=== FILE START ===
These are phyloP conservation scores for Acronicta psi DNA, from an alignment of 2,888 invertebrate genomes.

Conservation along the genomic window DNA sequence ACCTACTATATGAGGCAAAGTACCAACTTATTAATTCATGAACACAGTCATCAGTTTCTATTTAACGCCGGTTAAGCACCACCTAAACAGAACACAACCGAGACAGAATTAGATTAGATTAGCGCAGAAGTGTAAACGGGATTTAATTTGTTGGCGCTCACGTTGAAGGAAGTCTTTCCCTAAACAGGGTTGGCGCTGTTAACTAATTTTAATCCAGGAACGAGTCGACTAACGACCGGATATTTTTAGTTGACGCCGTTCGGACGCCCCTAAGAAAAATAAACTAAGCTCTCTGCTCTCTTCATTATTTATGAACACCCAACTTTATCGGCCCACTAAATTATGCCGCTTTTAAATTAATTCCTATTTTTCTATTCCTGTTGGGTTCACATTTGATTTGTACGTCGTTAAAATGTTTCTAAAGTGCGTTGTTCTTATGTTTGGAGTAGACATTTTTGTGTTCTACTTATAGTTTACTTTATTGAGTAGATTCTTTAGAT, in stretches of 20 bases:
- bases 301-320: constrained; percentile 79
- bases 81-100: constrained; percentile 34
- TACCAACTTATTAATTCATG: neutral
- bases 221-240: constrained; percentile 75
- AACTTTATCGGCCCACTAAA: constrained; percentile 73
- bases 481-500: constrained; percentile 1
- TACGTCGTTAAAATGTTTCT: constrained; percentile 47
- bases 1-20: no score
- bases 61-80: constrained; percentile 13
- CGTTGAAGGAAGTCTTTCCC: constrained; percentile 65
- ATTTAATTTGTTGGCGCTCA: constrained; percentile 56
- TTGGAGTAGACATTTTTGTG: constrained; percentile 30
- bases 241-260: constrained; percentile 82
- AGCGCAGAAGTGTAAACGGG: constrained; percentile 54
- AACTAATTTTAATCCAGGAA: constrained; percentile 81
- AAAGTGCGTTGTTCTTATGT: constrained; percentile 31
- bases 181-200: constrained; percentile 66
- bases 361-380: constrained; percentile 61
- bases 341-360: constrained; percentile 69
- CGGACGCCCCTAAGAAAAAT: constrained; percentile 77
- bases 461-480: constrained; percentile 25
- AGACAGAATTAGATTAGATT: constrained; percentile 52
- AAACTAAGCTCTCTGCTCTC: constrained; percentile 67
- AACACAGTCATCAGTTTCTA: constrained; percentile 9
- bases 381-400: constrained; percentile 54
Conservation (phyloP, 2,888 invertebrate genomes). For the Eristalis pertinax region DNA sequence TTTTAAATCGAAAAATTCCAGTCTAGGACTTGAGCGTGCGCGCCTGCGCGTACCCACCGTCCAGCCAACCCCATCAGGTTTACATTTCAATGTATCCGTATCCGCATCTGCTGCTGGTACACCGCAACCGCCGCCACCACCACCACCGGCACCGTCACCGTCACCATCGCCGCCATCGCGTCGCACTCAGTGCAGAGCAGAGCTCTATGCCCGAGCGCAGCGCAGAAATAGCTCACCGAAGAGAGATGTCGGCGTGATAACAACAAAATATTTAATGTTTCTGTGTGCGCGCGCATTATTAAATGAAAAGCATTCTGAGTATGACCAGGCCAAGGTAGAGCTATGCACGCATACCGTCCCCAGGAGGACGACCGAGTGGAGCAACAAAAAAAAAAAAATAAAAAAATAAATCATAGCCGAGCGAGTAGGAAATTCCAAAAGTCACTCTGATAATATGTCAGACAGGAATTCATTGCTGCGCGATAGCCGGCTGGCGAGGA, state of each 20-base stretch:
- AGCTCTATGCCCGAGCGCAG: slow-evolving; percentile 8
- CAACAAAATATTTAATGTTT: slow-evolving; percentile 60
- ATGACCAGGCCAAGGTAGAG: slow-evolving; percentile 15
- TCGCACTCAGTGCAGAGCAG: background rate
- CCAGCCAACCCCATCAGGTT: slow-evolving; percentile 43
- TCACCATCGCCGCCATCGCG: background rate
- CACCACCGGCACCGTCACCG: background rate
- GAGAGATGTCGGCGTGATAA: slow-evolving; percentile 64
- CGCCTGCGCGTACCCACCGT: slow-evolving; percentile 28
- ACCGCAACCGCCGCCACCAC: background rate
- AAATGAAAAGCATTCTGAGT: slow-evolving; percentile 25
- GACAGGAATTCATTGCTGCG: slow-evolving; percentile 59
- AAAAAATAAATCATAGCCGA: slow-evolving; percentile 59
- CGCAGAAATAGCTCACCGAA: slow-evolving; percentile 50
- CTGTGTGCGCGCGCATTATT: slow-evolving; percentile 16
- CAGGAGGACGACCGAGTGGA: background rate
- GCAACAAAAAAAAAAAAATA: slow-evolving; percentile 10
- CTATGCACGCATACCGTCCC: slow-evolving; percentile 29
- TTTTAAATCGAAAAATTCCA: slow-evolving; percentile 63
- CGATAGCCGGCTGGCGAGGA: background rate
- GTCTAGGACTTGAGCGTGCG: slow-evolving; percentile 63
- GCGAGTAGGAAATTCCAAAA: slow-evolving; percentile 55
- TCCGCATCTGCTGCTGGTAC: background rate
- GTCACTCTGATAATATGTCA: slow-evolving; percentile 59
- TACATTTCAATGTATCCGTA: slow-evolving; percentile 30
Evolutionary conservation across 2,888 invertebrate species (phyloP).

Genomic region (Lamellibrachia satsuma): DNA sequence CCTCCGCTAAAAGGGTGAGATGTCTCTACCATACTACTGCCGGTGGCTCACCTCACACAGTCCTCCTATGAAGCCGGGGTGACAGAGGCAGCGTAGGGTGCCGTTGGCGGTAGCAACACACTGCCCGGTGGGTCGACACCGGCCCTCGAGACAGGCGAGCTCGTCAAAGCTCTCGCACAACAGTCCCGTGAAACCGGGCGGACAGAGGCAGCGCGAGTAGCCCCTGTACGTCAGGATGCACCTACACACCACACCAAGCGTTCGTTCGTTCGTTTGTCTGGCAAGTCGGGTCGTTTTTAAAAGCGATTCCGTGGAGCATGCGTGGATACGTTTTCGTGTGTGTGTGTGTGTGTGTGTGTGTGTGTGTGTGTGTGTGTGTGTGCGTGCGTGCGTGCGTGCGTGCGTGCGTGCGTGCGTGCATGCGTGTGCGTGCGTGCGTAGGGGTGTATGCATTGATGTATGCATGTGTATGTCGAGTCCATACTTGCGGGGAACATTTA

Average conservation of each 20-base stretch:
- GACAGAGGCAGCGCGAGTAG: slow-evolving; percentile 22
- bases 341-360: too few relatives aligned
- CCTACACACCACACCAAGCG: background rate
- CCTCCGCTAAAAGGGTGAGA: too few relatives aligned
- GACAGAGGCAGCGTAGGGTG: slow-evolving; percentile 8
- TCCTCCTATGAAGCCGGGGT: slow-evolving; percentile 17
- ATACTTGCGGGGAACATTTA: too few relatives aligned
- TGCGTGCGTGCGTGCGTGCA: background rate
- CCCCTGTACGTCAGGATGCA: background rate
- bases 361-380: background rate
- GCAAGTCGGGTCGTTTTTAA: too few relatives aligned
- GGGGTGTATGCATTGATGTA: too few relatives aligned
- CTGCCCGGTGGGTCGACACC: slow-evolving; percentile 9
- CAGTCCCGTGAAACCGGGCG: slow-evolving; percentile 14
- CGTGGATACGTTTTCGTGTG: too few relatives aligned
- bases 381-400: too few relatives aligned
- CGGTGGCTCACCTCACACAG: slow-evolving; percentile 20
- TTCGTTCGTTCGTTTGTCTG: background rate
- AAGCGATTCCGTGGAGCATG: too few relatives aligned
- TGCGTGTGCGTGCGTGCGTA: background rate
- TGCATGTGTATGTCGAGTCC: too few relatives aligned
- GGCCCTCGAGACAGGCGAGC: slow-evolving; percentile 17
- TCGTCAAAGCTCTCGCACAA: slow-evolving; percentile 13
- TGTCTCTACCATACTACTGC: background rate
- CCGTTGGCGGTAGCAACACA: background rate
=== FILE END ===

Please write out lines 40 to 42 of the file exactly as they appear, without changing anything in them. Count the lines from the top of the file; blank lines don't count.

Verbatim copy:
- GACAGGAATTCATTGCTGCG: slow-evolving; percentile 59
- AAAAAATAAATCATAGCCGA: slow-evolving; percentile 59
- CGCAGAAATAGCTCACCGAA: slow-evolving; percentile 50